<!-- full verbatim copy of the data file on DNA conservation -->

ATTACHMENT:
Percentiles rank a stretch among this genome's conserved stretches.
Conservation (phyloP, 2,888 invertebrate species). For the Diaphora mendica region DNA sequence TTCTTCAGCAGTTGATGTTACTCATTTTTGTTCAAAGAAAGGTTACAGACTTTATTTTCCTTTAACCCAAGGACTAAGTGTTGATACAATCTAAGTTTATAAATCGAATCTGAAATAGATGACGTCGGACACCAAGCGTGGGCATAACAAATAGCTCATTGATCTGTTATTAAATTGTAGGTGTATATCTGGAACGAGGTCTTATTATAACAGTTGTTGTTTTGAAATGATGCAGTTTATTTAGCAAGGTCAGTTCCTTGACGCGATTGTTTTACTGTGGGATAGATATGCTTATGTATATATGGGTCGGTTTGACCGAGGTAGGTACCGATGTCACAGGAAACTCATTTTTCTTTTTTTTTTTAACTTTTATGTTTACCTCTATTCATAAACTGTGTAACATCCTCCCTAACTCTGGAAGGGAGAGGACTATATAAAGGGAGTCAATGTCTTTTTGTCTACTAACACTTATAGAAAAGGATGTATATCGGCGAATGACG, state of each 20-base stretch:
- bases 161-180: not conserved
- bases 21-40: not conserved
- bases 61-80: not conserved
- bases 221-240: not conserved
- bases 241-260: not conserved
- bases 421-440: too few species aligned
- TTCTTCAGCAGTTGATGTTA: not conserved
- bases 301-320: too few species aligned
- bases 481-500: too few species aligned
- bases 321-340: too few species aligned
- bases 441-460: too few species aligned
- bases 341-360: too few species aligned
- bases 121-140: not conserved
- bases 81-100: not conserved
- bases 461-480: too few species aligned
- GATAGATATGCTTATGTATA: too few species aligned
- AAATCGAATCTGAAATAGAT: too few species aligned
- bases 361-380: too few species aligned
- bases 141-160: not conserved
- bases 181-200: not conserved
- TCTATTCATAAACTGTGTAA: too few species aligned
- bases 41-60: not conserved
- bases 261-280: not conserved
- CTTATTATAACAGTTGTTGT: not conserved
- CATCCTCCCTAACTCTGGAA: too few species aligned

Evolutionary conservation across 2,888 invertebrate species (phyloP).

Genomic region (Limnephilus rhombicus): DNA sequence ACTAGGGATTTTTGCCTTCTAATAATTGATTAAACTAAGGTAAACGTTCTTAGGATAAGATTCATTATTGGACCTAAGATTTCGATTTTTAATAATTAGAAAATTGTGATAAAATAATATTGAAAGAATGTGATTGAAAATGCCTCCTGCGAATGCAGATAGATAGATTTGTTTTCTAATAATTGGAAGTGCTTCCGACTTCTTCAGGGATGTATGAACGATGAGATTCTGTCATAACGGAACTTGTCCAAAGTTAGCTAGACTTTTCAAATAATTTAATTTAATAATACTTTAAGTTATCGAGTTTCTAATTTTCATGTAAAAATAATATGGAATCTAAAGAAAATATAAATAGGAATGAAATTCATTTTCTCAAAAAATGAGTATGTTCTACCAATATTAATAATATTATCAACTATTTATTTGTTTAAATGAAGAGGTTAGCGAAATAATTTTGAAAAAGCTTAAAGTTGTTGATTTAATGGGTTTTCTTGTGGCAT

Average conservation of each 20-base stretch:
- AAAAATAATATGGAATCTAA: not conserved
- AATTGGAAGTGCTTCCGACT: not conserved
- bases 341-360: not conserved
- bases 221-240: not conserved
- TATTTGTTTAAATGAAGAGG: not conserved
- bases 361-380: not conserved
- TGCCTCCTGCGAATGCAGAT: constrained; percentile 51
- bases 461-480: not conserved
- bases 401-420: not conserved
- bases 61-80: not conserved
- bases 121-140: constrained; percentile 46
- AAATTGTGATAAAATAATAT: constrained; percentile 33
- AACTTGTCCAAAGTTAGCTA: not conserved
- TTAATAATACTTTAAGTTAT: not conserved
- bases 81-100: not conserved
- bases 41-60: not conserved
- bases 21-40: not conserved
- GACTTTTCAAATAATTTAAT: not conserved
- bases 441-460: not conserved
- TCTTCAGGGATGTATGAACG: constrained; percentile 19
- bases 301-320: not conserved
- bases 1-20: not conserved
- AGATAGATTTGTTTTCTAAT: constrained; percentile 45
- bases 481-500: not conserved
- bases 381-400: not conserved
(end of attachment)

Percentiles rank a stretch among this genome's conserved stretches.
Conservation (phyloP, 2,888 invertebrate species). For the Diaphora mendica region DNA sequence TTCTTCAGCAGTTGATGTTACTCATTTTTGTTCAAAGAAAGGTTACAGACTTTATTTTCCTTTAACCCAAGGACTAAGTGTTGATACAATCTAAGTTTATAAATCGAATCTGAAATAGATGACGTCGGACACCAAGCGTGGGCATAACAAATAGCTCATTGATCTGTTATTAAATTGTAGGTGTATATCTGGAACGAGGTCTTATTATAACAGTTGTTGTTTTGAAATGATGCAGTTTATTTAGCAAGGTCAGTTCCTTGACGCGATTGTTTTACTGTGGGATAGATATGCTTATGTATATATGGGTCGGTTTGACCGAGGTAGGTACCGATGTCACAGGAAACTCATTTTTCTTTTTTTTTTTAACTTTTATGTTTACCTCTATTCATAAACTGTGTAACATCCTCCCTAACTCTGGAAGGGAGAGGACTATATAAAGGGAGTCAATGTCTTTTTGTCTACTAACACTTATAGAAAAGGATGTATATCGGCGAATGACG, state of each 20-base stretch:
- bases 161-180: not conserved
- bases 21-40: not conserved
- bases 61-80: not conserved
- bases 221-240: not conserved
- bases 241-260: not conserved
- bases 421-440: too few species aligned
- TTCTTCAGCAGTTGATGTTA: not conserved
- bases 301-320: too few species aligned
- bases 481-500: too few species aligned
- bases 321-340: too few species aligned
- bases 441-460: too few species aligned
- bases 341-360: too few species aligned
- bases 121-140: not conserved
- bases 81-100: not conserved
- bases 461-480: too few species aligned
- GATAGATATGCTTATGTATA: too few species aligned
- AAATCGAATCTGAAATAGAT: too few species aligned
- bases 361-380: too few species aligned
- bases 141-160: not conserved
- bases 181-200: not conserved
- TCTATTCATAAACTGTGTAA: too few species aligned
- bases 41-60: not conserved
- bases 261-280: not conserved
- CTTATTATAACAGTTGTTGT: not conserved
- CATCCTCCCTAACTCTGGAA: too few species aligned

Evolutionary conservation across 2,888 invertebrate species (phyloP).

Genomic region (Limnephilus rhombicus): DNA sequence ACTAGGGATTTTTGCCTTCTAATAATTGATTAAACTAAGGTAAACGTTCTTAGGATAAGATTCATTATTGGACCTAAGATTTCGATTTTTAATAATTAGAAAATTGTGATAAAATAATATTGAAAGAATGTGATTGAAAATGCCTCCTGCGAATGCAGATAGATAGATTTGTTTTCTAATAATTGGAAGTGCTTCCGACTTCTTCAGGGATGTATGAACGATGAGATTCTGTCATAACGGAACTTGTCCAAAGTTAGCTAGACTTTTCAAATAATTTAATTTAATAATACTTTAAGTTATCGAGTTTCTAATTTTCATGTAAAAATAATATGGAATCTAAAGAAAATATAAATAGGAATGAAATTCATTTTCTCAAAAAATGAGTATGTTCTACCAATATTAATAATATTATCAACTATTTATTTGTTTAAATGAAGAGGTTAGCGAAATAATTTTGAAAAAGCTTAAAGTTGTTGATTTAATGGGTTTTCTTGTGGCAT

Average conservation of each 20-base stretch:
- AAAAATAATATGGAATCTAA: not conserved
- AATTGGAAGTGCTTCCGACT: not conserved
- bases 341-360: not conserved
- bases 221-240: not conserved
- TATTTGTTTAAATGAAGAGG: not conserved
- bases 361-380: not conserved
- TGCCTCCTGCGAATGCAGAT: constrained; percentile 51
- bases 461-480: not conserved
- bases 401-420: not conserved
- bases 61-80: not conserved
- bases 121-140: constrained; percentile 46
- AAATTGTGATAAAATAATAT: constrained; percentile 33
- AACTTGTCCAAAGTTAGCTA: not conserved
- TTAATAATACTTTAAGTTAT: not conserved
- bases 81-100: not conserved
- bases 41-60: not conserved
- bases 21-40: not conserved
- GACTTTTCAAATAATTTAAT: not conserved
- bases 441-460: not conserved
- TCTTCAGGGATGTATGAACG: constrained; percentile 19
- bases 301-320: not conserved
- bases 1-20: not conserved
- AGATAGATTTGTTTTCTAAT: constrained; percentile 45
- bases 481-500: not conserved
- bases 381-400: not conserved